MAKE MINE EXTRA DRY, PLEASE: Blame on the pre-and-post dinner open bars, or the crowd’s thirst for a George Plimpton-worthy good time, but The Paris Review’s Spring Revel lived up to its billing once again Tuesday night.
As the literary pub’s editors Lorin Stein, Louis Begley, Mona Simpson, Richard Ford, Katie Roiphe, Gary Shteyngart, Kurt Anderson, Tao Lin, Emma Cline and other scribes worked the room, former Massachusetts Governor William Weld recalled shooting the breeze decades ago with Plimpton and Hunter S. Thompson during the magazine’s 62 White Street days. “George and I shared an affinity for three-cushion billiards,” he said with a laugh. “Hunter admired my style because he thought I was more of a dissolute than I really was.
“When I was 17, I worked in Paris near the Place Vendôme. We all lived in Paris and lived and died for that,” he said somewhat wistfully.
Then fellow Harvard Hasty Pudding performer Sharon Hoge buzzed by for a quick hello and to remind him of his collegiate cross-dressing days singing, “Career girls are independent” on stage. Weld explained, “So my preparation for my career in politics was prancing around on stage wearing women’s clothes and high heels.”
“And a huge brassiere,” she continued. “I used to sit in his dressing room wearing his bra reading Greek.”
Weld said, “I was writing my thesis about Propertius, who was an obscure elegiac poet from the first century B.C. but I wrote the thesis in three days during the prom of the Hasting Pudding Show so all total I had about three hours to write it.”
With three novels long published and two half-baked ones in the works, Weld said he has also written a 475-page memoir that was thought to be too dry by two people I showed it to. They said this is wonderful, I love this stuff, but it’s also said it was completely unpublishable with the death of print. You should make it more didactic. But I don’t want to. I want to make it funny, dry so that it can stand up like a pit bull in publishing,” he said. “But I also practice law seven days a week.
His wife Leslie Marshall is also polishing up a new novel based on the premise that F. Scott Fitzgerald’s character Daisy Buchanan was pregnant when Jay Gatsby was found dead in a swimming pool.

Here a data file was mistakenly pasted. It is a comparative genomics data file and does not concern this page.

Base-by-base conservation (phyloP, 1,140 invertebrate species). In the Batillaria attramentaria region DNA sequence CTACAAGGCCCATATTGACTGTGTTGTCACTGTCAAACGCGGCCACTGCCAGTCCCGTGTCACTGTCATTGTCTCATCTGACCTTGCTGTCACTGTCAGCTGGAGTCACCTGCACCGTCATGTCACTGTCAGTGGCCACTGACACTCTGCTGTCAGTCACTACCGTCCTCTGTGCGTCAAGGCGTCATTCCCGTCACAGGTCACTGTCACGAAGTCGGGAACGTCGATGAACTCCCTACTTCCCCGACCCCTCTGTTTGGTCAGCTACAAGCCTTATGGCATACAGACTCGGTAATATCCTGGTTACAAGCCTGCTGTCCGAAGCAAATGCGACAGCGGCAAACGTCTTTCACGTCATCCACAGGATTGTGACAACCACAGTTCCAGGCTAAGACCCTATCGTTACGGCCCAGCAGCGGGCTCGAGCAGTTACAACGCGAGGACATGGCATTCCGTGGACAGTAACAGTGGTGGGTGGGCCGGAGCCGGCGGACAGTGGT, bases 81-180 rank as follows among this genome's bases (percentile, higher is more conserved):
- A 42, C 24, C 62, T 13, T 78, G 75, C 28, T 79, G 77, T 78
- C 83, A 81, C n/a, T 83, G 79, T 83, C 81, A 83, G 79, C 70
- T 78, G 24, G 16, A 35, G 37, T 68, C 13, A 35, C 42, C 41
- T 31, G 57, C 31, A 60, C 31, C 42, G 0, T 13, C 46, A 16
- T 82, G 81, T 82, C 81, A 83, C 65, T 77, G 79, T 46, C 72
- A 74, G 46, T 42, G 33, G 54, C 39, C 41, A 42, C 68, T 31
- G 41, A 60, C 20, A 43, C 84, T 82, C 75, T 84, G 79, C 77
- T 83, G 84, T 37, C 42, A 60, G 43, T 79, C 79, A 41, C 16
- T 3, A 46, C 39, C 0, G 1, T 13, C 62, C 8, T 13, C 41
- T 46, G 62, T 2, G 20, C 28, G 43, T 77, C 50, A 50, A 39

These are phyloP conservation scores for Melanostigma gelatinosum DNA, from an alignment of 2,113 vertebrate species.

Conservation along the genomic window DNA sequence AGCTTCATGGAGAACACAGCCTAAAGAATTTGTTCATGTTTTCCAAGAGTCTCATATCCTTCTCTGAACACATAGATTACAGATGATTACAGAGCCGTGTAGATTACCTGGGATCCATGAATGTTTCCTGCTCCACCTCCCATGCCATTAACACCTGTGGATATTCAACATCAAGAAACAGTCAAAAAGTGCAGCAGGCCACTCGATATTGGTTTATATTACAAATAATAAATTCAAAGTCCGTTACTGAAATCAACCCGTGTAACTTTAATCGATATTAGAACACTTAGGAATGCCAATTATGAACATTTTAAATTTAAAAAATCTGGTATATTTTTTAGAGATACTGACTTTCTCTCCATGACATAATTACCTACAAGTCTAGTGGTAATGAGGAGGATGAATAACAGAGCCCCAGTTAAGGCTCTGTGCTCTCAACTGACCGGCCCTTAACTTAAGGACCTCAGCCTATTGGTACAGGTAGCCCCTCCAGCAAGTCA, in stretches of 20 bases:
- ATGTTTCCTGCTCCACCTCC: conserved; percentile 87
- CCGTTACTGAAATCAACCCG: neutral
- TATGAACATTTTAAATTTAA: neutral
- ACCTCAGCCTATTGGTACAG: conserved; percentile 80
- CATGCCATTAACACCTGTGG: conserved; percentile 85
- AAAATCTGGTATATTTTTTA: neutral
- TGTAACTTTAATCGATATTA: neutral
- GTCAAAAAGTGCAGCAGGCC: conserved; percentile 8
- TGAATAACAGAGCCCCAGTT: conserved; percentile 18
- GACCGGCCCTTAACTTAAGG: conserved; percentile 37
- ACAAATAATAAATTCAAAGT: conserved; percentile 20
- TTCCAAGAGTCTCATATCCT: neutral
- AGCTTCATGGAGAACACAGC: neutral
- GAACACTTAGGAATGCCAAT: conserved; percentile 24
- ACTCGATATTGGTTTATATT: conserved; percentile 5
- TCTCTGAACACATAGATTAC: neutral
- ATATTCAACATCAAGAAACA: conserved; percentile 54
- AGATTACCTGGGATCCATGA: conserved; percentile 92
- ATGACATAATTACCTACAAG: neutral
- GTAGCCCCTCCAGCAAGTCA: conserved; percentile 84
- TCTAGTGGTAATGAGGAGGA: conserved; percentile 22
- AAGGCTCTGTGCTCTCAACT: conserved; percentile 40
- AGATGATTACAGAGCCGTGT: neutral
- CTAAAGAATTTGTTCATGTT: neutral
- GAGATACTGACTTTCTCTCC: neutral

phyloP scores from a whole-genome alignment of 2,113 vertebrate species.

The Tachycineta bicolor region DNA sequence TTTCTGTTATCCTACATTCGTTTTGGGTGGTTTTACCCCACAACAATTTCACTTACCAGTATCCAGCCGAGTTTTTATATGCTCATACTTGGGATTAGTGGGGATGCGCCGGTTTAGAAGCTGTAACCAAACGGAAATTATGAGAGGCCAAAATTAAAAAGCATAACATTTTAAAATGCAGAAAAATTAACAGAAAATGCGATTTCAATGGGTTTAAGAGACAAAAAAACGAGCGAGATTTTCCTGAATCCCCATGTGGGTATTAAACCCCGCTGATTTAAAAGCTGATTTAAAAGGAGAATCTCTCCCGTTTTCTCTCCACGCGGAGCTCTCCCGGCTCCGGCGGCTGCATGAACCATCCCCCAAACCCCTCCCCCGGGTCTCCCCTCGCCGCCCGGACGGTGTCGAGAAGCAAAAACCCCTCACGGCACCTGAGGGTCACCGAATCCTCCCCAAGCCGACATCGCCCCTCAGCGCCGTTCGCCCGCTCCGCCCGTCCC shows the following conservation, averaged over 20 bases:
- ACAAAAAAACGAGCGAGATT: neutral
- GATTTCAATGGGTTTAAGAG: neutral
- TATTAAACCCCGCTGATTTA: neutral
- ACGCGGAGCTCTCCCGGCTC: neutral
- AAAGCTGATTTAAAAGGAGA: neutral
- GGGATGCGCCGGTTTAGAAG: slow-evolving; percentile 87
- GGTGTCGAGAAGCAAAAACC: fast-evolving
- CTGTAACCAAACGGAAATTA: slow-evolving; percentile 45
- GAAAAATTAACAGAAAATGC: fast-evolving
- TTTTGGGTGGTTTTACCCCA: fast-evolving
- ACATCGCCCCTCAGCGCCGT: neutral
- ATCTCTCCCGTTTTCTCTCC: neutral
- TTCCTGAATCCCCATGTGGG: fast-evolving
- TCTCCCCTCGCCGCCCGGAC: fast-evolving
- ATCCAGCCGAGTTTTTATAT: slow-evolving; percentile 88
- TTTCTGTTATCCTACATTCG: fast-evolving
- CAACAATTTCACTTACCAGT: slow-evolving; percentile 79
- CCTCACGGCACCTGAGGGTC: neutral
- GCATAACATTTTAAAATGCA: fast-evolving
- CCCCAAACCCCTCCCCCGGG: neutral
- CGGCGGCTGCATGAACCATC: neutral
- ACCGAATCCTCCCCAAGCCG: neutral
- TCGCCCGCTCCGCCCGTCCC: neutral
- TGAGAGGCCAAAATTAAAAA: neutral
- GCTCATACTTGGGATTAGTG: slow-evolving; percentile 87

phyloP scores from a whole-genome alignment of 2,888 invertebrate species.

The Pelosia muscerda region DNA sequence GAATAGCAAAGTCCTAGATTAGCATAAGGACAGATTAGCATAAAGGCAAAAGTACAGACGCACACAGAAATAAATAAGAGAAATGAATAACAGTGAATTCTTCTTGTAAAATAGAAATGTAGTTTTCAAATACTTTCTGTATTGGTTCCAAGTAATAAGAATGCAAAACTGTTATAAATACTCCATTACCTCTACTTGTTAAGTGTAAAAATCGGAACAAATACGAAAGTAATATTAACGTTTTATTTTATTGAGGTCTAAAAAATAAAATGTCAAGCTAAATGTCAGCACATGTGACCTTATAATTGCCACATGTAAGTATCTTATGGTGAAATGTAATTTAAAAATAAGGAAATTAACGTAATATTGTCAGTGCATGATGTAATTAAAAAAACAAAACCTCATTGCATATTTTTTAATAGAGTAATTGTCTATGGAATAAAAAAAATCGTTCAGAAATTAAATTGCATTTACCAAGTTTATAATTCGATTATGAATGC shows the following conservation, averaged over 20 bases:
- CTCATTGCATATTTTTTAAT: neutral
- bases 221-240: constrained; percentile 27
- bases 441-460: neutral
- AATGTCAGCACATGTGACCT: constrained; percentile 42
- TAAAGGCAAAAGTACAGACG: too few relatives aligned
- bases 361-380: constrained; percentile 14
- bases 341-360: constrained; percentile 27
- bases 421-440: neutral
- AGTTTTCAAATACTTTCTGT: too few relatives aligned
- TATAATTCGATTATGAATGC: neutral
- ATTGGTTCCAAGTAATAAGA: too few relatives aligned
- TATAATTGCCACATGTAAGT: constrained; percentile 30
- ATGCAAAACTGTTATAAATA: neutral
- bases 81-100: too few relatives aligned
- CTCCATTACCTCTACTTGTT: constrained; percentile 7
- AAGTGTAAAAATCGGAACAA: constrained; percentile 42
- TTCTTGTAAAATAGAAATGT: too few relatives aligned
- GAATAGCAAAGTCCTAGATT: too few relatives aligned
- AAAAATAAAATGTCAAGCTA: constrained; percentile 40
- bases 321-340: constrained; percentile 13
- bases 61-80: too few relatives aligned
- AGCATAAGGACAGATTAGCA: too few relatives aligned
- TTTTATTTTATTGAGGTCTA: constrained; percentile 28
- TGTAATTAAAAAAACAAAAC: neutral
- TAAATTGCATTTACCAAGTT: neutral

Gay Talese said, “I behold the Paris Review and we knew there was a lot of partying going in the background of George Plimpton’s prom, where there is still a lot of partying going on. There are a lot of people here who have to work to meet their advances, otherwise publishers will take away their house and their brand new sports car so there are a lot of working people here.
Tonight they’re getting a little relief from the free booze and gossip, but this is a real party. It started on East 72nd Street by the river in the 1950s when George would have these parties.”
As for the state of magazine writing, Talese is not impressed. “The tape recorder ruined everything. It brought the article [down] to a celebrity talking to a stenographer,” he said, seemingly gracious about the Olympus one he was speaking into.
Asked about the Rolling Stone-University of Virginia controversy, Talese said, “Awful — there’s where you have a loss of standard through the grievance of pride. I hate anonymous sources. I don’t use them. That is so dangerous to do that because people advocating one thing or the other can control the agenda of a story. That’s what happened. People were appalled by what they reputed to be a rape on campus. They made that into a whole charade that wasn’t journalism — terrible.”
As for whether heads will roll, Talese said, “Unfortunately they won’t. They should, but they won’t.”
During the gala, glasses were raised for The Paris Review’s former publisher Antonio Weiss, who trooped off to The Beltway earlier this year to serve as the counselor to the Secretary of the U.S. Treasury (a post that kept him away from Tuesday’s festivities.) Norman Rush was honored with the Hadada Award and Mark Leyner went home with the Terry Southern Prize for Humor. And when Atticus Lish picked up the Plimpton Prize for Fiction, he told the crowd, “I am extremely fortunate to receive this award, as is anyone who receives recognition in any field. Few people get much of a gold star no matter what they do in life.”
That was a message that his presenter and Wolf Hall author Hilary Mantel could relate to. In New York for this week’s U.S. opening of “Wolf Hall Part One” on Broadway, Mantel was also stateside for the April 5 debut of the PBS adaptation of her book with Mark Rylance and Damian Lewis. As for her work’s appeal with the masses, she chalked that up to “the character of Thomas Cromwell, who is very much a hero, as an antihero. He is a man who is equivocal, ambiguous in his style and dealings, and yet fundamentally, he is trying, amid tremendous pressure he is trying to do what he thinks is right. But above, all he is trying to survive.”